A Moment of Veritas
Latin may be a long-dead language, but Veritas lives on – in the storage networking market.
For those unfamiliar with one of the oldest of old-school lingos, veritas is the Latin for "truth" – as in the phrase, in vino veritas, which is what people said 2,700 years ago when they talked about getting hammered.
Today, veritas with a small "v" is hard to find with or without the aid of fermented grape juice, but there's one big-V Veritas that’s easy to spot: Veritas Software Corp. (Nasdaq: VRTS) is at the top of the ratings list in Heavy Reading's Fall 2003 Storage Networking Market Perception Report.
In the survey, 380 buyers and users of storage area network hardware and software rated 135 different vendors on five key market perception criteria: name recognition, price leadership, product performance, product quality and reliability, and service and support. Surveys were taken for ten different SAN product categories: SAN storage systems (Fibre Channel and IP), NAS systems, tape libraries, Fibre Channel switches (fabric and director-class), host bus adapters (Fibre Channel and IP), SAN extension equipment (DWDM/CWDM, Sonet/SDH, and IP), hard disk drives, backup and recovery software, SAN management software, and storage resource management software.
Survey respondents were asked only about vendors in the product categories in which they had decision-making purchasing power or in which they claimed familiarity with products. All responses from SAN vendors were weeded out of the final results. (See the report's Executive Summary for more information about the survey base.)
Of the 15 vendors that offer products in three or more of the surveyed SAN categories, Veritas had the highest overall scores. Veritas's No. 1 ranking is surprising, considering the quality of the competition. The field of vendors includes long-established brands in the storage market (EMC Corp., McData Corp., and Storage Technology Corp. [StorageTek]), as well as 800-pound gorillas with name recognition that extends far outside the storage world (Computer Associates International Inc. (CA), Hewlett-Packard Co., IBM Corp., Lucent Technologies Inc., and Sun Microsystems Inc.). And then, of course, there is the über-gorilla, Cisco Systems Inc.
Veritas trumped them all, including the über-g, in brand recognition among potential buyers. For the three SAN categories in which it sells products, Veritas had an average name recognition score of 74.8 percent. Cisco wasn't far behind, with an average recognition score of 73.4 percent for the five SAN categories in which it plays.
Of course, this isn't exactly a David and Goliath story. Veritas is a $1.5 billion company with a 20-year track record that includes some strange dalliances with another storage industry old-timer, Seagate Technology Inc. (NYSE: STX). But considering their comparative overall statures and marketing resources, Veritas's slim victory over Cisco in name recognition is at least analogous to the Florida Marlins' victory over the New York Yankees in this year's World Series.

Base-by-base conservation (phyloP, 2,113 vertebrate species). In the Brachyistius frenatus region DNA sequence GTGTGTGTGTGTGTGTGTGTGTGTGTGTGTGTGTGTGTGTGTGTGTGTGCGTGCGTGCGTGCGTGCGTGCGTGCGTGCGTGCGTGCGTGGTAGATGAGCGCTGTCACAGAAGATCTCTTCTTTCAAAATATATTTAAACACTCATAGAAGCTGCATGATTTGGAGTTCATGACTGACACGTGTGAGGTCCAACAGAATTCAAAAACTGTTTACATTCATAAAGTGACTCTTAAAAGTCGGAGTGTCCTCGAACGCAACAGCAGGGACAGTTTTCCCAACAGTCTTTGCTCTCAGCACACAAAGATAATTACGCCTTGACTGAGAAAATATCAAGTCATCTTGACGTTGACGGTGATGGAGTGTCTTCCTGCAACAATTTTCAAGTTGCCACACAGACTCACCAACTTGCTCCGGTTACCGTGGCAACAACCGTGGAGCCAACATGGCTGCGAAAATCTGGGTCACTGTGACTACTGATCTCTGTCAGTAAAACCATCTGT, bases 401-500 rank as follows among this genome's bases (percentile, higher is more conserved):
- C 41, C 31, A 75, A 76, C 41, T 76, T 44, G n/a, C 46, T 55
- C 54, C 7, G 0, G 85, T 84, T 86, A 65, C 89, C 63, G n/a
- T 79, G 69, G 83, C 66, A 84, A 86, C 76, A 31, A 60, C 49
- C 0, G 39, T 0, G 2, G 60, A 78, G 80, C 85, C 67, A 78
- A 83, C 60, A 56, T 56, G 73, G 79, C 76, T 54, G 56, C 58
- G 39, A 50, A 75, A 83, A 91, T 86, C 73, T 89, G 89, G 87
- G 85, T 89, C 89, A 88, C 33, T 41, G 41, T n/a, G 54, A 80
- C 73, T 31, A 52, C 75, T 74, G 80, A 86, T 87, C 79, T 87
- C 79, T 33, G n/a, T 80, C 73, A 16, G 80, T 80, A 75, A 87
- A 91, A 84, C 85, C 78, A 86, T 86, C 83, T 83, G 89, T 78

Maybe more significant is Veritas's first-place finish in two other market perception categories: product performance and product quality and reliability. Customers see Veritas as a seller of high-quality products. Veritas's margin of victory over Cisco was wider in these two categories, and in fact Cisco placed third in quality and reliability, getting edged out by McData for second place.
Weirdly enough, Cisco graded out first in price leadership among the vendors that have products in three or more SAN categories. And Cisco smoked the competition in service and support leadership, drawing an average leadership perception score of 37.7 percent in that category.
While Veritas soared in the Heavy Reading market perception survey, some other players soured. Prospective buyers apparently don't think much of Sun's SAN product line, for example: Across the board, Sun's ratings were near the bottom of the 15-vendor pack for market leadership. Fujitsu Ltd. (OTC: FJTSY) fared even worse, rating dead last in price leadership and service and support. If there's a marketing plan that can successfully spin the combination of overpriced products with bad support, maybe there's hope for Fujitsu in the SAN market.
As for the rest of the field... well, if you really want to know, you can buy a copy of the report. Just $2,950. Operators are standing by.
How’s that for veritas?
— Dennis Mendyk, Managing Editor, Heavy Reading